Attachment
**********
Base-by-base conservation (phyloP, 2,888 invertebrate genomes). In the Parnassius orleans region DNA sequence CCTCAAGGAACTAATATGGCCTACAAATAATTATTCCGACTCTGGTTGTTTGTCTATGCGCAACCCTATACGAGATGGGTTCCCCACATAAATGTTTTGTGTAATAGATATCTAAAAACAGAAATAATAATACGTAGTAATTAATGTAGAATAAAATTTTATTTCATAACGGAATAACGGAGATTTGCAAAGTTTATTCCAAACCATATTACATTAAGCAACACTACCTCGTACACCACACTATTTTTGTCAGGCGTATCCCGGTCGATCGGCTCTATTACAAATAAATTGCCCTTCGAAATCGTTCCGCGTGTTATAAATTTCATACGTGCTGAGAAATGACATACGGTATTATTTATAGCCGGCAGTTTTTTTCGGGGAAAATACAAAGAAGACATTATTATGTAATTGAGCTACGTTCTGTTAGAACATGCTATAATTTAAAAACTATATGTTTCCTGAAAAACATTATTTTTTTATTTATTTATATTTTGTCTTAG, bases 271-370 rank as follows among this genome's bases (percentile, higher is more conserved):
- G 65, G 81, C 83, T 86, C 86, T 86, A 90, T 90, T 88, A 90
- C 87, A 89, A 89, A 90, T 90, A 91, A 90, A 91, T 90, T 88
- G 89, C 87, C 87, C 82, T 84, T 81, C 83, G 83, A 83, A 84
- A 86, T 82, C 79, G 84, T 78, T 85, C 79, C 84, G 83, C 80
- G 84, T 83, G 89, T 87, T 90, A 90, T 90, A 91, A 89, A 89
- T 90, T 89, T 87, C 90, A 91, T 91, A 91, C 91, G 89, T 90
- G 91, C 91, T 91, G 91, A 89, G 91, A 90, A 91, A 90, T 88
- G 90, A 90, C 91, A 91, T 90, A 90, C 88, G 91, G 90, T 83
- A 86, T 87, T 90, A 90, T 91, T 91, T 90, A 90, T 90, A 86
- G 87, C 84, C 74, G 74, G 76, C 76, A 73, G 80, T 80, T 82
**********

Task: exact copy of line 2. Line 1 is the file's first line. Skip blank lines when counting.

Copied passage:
- G 65, G 81, C 83, T 86, C 86, T 86, A 90, T 90, T 88, A 90